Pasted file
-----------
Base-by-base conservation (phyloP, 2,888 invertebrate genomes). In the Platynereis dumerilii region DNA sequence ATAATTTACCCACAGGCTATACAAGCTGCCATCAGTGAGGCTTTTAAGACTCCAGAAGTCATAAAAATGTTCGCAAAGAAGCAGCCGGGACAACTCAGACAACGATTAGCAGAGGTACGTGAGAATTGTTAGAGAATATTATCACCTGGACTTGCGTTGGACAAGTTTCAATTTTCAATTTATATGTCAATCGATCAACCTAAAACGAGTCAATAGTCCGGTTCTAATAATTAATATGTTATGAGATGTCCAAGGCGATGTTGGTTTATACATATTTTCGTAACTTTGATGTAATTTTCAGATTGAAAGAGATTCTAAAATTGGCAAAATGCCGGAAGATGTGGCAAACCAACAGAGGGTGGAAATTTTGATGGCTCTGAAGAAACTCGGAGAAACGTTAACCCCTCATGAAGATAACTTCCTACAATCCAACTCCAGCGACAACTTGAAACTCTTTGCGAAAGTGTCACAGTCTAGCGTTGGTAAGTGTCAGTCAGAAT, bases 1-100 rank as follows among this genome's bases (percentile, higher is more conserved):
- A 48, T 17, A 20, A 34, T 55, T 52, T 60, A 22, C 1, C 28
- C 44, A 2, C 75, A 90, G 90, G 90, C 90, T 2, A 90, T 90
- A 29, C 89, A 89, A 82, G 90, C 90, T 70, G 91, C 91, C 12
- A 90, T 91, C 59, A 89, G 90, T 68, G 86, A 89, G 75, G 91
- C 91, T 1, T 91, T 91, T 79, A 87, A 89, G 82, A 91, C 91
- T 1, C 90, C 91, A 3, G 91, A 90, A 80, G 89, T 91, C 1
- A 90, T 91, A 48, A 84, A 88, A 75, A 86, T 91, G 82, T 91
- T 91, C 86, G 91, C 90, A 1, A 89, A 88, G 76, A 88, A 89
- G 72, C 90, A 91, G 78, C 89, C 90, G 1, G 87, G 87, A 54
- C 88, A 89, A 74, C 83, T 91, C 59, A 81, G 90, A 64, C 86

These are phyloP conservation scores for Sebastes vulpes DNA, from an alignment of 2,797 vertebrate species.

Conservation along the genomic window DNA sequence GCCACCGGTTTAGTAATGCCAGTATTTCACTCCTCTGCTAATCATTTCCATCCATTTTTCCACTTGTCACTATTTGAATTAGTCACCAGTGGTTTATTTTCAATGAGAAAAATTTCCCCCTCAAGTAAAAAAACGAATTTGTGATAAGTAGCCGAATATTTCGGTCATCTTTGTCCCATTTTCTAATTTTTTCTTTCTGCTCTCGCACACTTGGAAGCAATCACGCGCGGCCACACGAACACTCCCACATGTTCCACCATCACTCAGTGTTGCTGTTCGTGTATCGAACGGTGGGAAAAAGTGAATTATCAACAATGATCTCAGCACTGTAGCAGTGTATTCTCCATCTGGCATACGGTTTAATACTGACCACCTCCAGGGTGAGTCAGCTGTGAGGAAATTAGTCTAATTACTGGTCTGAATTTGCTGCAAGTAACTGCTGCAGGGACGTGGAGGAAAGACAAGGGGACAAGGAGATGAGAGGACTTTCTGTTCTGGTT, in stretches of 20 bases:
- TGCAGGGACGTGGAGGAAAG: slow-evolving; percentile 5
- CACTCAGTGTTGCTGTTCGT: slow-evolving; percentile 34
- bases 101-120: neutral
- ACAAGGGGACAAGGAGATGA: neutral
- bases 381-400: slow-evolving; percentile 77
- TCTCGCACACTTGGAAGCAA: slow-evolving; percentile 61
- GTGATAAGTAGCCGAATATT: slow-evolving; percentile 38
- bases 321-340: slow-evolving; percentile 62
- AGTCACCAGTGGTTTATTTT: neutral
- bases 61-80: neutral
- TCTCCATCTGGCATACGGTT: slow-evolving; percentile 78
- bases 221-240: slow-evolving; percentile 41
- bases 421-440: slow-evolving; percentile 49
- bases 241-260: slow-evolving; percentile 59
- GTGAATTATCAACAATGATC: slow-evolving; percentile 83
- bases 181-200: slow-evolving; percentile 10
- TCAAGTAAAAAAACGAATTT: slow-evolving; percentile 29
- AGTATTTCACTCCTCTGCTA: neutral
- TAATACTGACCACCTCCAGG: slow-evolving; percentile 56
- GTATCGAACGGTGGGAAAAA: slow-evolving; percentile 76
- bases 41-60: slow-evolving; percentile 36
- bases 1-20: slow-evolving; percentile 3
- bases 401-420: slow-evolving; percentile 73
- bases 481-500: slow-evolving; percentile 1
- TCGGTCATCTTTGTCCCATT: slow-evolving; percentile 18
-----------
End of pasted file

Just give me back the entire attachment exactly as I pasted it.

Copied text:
Base-by-base conservation (phyloP, 2,888 invertebrate genomes). In the Platynereis dumerilii region DNA sequence ATAATTTACCCACAGGCTATACAAGCTGCCATCAGTGAGGCTTTTAAGACTCCAGAAGTCATAAAAATGTTCGCAAAGAAGCAGCCGGGACAACTCAGACAACGATTAGCAGAGGTACGTGAGAATTGTTAGAGAATATTATCACCTGGACTTGCGTTGGACAAGTTTCAATTTTCAATTTATATGTCAATCGATCAACCTAAAACGAGTCAATAGTCCGGTTCTAATAATTAATATGTTATGAGATGTCCAAGGCGATGTTGGTTTATACATATTTTCGTAACTTTGATGTAATTTTCAGATTGAAAGAGATTCTAAAATTGGCAAAATGCCGGAAGATGTGGCAAACCAACAGAGGGTGGAAATTTTGATGGCTCTGAAGAAACTCGGAGAAACGTTAACCCCTCATGAAGATAACTTCCTACAATCCAACTCCAGCGACAACTTGAAACTCTTTGCGAAAGTGTCACAGTCTAGCGTTGGTAAGTGTCAGTCAGAAT, bases 1-100 rank as follows among this genome's bases (percentile, higher is more conserved):
- A 48, T 17, A 20, A 34, T 55, T 52, T 60, A 22, C 1, C 28
- C 44, A 2, C 75, A 90, G 90, G 90, C 90, T 2, A 90, T 90
- A 29, C 89, A 89, A 82, G 90, C 90, T 70, G 91, C 91, C 12
- A 90, T 91, C 59, A 89, G 90, T 68, G 86, A 89, G 75, G 91
- C 91, T 1, T 91, T 91, T 79, A 87, A 89, G 82, A 91, C 91
- T 1, C 90, C 91, A 3, G 91, A 90, A 80, G 89, T 91, C 1
- A 90, T 91, A 48, A 84, A 88, A 75, A 86, T 91, G 82, T 91
- T 91, C 86, G 91, C 90, A 1, A 89, A 88, G 76, A 88, A 89
- G 72, C 90, A 91, G 78, C 89, C 90, G 1, G 87, G 87, A 54
- C 88, A 89, A 74, C 83, T 91, C 59, A 81, G 90, A 64, C 86

These are phyloP conservation scores for Sebastes vulpes DNA, from an alignment of 2,797 vertebrate species.

Conservation along the genomic window DNA sequence GCCACCGGTTTAGTAATGCCAGTATTTCACTCCTCTGCTAATCATTTCCATCCATTTTTCCACTTGTCACTATTTGAATTAGTCACCAGTGGTTTATTTTCAATGAGAAAAATTTCCCCCTCAAGTAAAAAAACGAATTTGTGATAAGTAGCCGAATATTTCGGTCATCTTTGTCCCATTTTCTAATTTTTTCTTTCTGCTCTCGCACACTTGGAAGCAATCACGCGCGGCCACACGAACACTCCCACATGTTCCACCATCACTCAGTGTTGCTGTTCGTGTATCGAACGGTGGGAAAAAGTGAATTATCAACAATGATCTCAGCACTGTAGCAGTGTATTCTCCATCTGGCATACGGTTTAATACTGACCACCTCCAGGGTGAGTCAGCTGTGAGGAAATTAGTCTAATTACTGGTCTGAATTTGCTGCAAGTAACTGCTGCAGGGACGTGGAGGAAAGACAAGGGGACAAGGAGATGAGAGGACTTTCTGTTCTGGTT, in stretches of 20 bases:
- TGCAGGGACGTGGAGGAAAG: slow-evolving; percentile 5
- CACTCAGTGTTGCTGTTCGT: slow-evolving; percentile 34
- bases 101-120: neutral
- ACAAGGGGACAAGGAGATGA: neutral
- bases 381-400: slow-evolving; percentile 77
- TCTCGCACACTTGGAAGCAA: slow-evolving; percentile 61
- GTGATAAGTAGCCGAATATT: slow-evolving; percentile 38
- bases 321-340: slow-evolving; percentile 62
- AGTCACCAGTGGTTTATTTT: neutral
- bases 61-80: neutral
- TCTCCATCTGGCATACGGTT: slow-evolving; percentile 78
- bases 221-240: slow-evolving; percentile 41
- bases 421-440: slow-evolving; percentile 49
- bases 241-260: slow-evolving; percentile 59
- GTGAATTATCAACAATGATC: slow-evolving; percentile 83
- bases 181-200: slow-evolving; percentile 10
- TCAAGTAAAAAAACGAATTT: slow-evolving; percentile 29
- AGTATTTCACTCCTCTGCTA: neutral
- TAATACTGACCACCTCCAGG: slow-evolving; percentile 56
- GTATCGAACGGTGGGAAAAA: slow-evolving; percentile 76
- bases 41-60: slow-evolving; percentile 36
- bases 1-20: slow-evolving; percentile 3
- bases 401-420: slow-evolving; percentile 73
- bases 481-500: slow-evolving; percentile 1
- TCGGTCATCTTTGTCCCATT: slow-evolving; percentile 18